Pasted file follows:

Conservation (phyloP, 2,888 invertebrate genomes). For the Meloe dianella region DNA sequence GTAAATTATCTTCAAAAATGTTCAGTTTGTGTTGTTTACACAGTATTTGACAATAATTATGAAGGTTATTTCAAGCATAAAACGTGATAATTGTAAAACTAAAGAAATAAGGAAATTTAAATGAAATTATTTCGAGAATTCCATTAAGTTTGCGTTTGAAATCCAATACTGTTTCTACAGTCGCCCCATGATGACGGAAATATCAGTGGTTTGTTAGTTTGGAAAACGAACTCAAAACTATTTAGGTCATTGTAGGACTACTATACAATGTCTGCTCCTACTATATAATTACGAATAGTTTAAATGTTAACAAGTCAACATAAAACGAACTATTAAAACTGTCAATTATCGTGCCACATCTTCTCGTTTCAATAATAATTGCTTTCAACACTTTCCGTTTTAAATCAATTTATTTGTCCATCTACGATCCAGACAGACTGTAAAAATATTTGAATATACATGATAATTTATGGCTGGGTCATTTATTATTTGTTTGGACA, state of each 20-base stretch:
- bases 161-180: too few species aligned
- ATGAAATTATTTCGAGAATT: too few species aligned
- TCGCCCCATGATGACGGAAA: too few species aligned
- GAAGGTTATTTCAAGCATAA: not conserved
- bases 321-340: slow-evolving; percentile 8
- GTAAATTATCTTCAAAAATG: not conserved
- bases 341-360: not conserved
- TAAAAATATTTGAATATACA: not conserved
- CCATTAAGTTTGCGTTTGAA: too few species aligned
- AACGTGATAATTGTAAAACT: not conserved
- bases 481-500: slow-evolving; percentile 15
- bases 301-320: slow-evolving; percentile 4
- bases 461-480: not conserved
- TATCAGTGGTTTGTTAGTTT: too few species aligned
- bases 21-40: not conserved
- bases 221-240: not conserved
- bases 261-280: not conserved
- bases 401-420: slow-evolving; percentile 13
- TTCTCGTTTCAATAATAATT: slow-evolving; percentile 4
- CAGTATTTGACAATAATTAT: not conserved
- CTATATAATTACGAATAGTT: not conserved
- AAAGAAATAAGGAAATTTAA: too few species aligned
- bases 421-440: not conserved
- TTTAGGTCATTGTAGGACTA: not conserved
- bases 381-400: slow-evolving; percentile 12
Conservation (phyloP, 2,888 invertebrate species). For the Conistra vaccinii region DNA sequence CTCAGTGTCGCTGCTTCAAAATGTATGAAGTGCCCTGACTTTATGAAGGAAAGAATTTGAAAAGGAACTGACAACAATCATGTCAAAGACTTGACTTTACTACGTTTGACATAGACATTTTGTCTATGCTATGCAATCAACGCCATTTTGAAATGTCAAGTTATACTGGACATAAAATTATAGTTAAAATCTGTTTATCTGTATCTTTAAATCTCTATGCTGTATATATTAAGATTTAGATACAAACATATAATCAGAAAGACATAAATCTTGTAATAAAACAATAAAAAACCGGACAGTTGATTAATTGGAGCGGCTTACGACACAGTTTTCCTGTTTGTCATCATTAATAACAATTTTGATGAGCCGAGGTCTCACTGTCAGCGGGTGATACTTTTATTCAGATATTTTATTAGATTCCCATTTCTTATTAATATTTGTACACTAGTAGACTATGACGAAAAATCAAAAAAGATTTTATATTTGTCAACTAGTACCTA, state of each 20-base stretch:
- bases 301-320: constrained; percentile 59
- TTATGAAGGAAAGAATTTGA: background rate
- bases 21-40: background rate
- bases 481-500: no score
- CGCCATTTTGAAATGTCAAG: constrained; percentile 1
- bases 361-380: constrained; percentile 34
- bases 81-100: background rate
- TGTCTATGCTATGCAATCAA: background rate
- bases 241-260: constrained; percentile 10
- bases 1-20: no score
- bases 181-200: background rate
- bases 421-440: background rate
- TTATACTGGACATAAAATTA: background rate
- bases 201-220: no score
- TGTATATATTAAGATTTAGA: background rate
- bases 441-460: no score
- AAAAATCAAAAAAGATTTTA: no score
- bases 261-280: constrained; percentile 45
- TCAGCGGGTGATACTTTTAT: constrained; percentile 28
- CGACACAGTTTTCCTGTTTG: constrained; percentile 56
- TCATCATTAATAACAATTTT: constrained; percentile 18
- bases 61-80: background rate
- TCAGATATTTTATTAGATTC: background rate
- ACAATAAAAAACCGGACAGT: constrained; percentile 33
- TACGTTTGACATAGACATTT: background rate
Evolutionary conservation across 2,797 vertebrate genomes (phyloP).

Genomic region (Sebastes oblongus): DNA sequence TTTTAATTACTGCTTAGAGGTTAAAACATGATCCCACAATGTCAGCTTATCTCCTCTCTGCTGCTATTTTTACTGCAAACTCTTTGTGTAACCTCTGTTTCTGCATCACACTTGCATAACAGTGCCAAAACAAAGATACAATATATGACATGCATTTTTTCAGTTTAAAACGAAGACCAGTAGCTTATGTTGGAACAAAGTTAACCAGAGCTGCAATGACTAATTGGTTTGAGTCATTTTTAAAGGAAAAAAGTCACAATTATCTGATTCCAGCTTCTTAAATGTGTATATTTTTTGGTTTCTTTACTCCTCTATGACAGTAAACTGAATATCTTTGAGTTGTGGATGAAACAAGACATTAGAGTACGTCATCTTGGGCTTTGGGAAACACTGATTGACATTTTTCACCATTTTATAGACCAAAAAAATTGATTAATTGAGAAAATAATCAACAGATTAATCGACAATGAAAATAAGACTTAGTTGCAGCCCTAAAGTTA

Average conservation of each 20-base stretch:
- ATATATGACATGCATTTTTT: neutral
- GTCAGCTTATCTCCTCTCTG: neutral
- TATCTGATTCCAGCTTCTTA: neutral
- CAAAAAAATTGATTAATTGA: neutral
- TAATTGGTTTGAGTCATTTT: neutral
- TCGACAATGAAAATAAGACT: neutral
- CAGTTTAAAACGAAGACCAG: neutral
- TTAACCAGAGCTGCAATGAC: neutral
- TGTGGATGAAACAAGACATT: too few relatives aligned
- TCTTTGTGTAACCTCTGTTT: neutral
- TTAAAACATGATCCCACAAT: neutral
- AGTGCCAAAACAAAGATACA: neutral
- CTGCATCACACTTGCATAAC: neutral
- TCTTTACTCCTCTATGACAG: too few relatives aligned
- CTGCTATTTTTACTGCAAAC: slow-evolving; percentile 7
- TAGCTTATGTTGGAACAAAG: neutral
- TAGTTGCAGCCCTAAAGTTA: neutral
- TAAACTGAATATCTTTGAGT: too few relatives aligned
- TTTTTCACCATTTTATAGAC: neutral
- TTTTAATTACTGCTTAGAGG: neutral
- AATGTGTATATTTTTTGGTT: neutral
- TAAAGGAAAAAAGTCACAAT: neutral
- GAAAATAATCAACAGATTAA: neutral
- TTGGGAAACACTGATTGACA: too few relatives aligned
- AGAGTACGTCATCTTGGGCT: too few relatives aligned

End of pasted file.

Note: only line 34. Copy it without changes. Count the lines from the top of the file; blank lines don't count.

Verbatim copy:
- bases 81-100: background rate